Celso Medina, the club's owner, testified that he was at the club at the time of the robbery. Rodriguez, who was the first to enter, held a gun to Medina's head. Rodriguez was followed by an individual whom Medina identified in court as Love. Medina stated that behind Love was a third man who wore a mask on top of his head as he entered the club, but that he pulled the mask down over his face during the commission of the robbery. The masked man took the gun from Rodriguez and told everyone to lie down. When Raphael Perez refused to do so, Love struck Perez with a pool cue. The three men then robbed everyone and left the club. The masked man raised his mask as he left. Later that day, Medina identified Rodriguez and Love from police photographs as two of the robbers. He later viewed two lineups and again identified Rodriguez and Love. He was not certain about the third man, but stated at the lineup that Walker was wearing clothes similar to those which had been worn by the masked man.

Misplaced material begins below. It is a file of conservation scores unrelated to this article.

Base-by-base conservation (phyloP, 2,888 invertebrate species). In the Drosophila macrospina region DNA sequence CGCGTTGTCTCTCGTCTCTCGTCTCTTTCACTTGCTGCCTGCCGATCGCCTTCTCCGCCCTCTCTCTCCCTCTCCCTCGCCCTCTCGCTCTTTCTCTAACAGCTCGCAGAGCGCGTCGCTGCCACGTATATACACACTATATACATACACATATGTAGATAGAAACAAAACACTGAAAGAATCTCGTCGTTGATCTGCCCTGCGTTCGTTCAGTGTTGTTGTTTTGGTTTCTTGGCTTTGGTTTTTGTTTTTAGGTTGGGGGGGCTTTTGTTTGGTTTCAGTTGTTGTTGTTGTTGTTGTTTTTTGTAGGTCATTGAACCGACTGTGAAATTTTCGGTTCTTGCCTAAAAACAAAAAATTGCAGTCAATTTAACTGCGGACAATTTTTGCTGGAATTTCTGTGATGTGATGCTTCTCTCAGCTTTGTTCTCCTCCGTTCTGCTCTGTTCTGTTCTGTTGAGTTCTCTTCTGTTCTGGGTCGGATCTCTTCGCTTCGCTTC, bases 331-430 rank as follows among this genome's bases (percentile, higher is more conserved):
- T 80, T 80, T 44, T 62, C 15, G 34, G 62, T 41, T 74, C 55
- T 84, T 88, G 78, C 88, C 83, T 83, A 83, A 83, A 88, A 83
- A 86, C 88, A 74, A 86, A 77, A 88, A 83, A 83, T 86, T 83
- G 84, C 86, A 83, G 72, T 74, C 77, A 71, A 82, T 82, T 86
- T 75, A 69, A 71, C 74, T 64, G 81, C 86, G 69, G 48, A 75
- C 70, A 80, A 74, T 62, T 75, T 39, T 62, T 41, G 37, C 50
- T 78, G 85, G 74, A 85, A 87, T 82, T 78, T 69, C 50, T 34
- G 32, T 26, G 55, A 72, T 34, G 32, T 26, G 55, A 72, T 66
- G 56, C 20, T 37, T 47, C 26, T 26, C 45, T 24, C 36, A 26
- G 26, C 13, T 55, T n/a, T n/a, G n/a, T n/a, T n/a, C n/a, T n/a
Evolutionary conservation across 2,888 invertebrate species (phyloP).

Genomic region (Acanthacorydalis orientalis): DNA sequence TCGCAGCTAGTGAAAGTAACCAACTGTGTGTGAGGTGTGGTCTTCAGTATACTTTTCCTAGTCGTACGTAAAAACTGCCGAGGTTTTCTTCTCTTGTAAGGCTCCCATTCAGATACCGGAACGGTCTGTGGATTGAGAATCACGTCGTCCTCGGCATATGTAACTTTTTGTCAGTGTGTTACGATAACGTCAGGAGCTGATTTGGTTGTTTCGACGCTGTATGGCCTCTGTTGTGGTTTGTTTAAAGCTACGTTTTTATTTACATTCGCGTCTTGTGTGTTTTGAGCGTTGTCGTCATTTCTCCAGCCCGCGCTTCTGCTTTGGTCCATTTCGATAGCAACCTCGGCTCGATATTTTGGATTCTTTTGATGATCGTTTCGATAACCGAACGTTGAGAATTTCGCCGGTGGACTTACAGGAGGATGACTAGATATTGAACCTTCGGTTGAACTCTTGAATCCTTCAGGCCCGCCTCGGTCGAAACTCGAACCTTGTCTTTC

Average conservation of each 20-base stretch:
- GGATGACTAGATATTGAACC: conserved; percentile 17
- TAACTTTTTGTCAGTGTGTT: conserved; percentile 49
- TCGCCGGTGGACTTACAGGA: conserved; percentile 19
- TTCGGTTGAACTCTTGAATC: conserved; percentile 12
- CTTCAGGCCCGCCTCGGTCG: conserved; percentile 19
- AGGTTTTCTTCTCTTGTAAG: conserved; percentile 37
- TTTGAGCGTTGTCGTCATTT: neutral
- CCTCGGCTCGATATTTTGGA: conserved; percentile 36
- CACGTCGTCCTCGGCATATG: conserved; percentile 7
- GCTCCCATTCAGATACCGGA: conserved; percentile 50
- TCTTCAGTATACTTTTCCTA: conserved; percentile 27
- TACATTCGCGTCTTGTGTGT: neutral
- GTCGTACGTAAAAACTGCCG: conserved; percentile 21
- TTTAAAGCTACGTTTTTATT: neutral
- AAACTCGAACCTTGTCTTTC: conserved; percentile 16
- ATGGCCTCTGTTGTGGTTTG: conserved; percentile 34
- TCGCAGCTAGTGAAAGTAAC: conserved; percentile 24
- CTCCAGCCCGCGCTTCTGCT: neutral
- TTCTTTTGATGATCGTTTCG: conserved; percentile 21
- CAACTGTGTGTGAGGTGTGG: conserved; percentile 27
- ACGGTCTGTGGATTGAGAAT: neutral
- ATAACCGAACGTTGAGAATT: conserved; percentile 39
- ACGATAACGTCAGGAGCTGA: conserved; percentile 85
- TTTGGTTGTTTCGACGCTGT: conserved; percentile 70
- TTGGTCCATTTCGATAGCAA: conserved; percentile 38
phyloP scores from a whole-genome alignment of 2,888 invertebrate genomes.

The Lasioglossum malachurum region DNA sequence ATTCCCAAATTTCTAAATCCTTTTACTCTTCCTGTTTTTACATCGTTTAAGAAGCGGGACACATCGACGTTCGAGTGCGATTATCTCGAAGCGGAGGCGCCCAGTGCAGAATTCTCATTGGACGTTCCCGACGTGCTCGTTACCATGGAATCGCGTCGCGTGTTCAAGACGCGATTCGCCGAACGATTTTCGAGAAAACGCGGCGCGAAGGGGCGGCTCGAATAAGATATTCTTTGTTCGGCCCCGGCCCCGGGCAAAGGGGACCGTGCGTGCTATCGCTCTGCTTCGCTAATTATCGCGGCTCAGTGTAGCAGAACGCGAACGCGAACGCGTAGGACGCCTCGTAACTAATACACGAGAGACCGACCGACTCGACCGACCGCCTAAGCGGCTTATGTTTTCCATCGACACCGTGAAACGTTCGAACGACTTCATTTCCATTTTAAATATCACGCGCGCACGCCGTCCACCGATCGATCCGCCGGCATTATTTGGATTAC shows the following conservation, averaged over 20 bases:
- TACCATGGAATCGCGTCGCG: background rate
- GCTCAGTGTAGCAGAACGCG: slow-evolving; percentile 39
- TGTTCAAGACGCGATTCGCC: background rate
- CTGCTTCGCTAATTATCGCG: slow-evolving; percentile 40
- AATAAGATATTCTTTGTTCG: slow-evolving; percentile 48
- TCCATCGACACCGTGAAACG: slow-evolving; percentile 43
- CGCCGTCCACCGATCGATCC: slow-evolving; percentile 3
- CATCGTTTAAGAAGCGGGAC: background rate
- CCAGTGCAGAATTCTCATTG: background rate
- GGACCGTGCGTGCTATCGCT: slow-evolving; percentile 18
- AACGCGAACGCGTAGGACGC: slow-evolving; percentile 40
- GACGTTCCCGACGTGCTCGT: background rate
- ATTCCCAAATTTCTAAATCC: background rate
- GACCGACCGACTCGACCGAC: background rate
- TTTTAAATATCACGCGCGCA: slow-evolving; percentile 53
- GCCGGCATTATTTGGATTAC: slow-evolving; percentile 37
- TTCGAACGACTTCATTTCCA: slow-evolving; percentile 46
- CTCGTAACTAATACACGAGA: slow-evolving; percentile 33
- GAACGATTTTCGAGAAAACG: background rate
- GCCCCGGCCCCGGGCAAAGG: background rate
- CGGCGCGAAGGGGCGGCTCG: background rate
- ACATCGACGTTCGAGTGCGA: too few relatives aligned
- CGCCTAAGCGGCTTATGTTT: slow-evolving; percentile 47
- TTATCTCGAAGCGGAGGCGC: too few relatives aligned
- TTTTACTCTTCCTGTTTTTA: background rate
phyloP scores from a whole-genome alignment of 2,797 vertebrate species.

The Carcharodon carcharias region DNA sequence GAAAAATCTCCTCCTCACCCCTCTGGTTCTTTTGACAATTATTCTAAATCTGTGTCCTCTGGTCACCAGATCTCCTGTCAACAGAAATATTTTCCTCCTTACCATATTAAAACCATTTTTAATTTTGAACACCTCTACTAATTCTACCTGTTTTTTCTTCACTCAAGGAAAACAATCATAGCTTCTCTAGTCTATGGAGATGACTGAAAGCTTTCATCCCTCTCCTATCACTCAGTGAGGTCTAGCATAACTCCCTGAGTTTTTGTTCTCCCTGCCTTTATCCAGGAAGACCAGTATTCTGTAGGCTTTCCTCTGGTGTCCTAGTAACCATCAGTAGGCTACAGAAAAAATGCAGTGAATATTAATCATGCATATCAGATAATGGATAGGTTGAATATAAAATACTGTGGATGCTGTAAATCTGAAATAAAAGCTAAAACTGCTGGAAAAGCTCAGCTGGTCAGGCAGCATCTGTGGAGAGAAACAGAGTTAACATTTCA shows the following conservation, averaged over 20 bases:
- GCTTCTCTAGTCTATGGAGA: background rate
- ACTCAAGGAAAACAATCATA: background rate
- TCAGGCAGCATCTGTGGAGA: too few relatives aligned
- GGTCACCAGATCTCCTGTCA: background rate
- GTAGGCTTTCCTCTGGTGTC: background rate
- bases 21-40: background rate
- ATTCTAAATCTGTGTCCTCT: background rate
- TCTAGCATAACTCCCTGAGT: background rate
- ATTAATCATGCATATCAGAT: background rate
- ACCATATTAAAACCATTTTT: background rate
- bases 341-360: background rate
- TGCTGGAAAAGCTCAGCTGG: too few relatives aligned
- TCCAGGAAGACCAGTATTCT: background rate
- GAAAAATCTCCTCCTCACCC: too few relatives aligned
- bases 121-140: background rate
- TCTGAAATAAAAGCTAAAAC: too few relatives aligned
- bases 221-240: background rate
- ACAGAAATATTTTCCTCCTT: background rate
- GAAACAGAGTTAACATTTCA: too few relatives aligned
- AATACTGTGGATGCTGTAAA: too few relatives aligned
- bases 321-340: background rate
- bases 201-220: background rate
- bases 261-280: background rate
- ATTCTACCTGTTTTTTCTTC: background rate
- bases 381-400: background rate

Carlos Rivera testified he was also present in the club during the robbery. He identified two of the robbers as Love, whom he knew as "Little Joe," and Rodriguez, whom he knew as "Duck." He stated that one of the robbers wore a mask during the robbery, but did not wear the mask over his face as he entered the club. The man with the mask held a gun while Love hit Perez with a pool cue. Love then took Rivera's rings and gold chain. Rivera testified that the following day he saw two lineups and identified Rodriguez, Love and Walker as the robbers. After the lineups, Rivera was shown some jewelry and identified one of his chains. Rivera stated on cross-examination that prior to this incident he had seen Walker in the neighborhood on numerous occasions and knew him as "Joe." He admitted he was not sure that the masked man was Joe.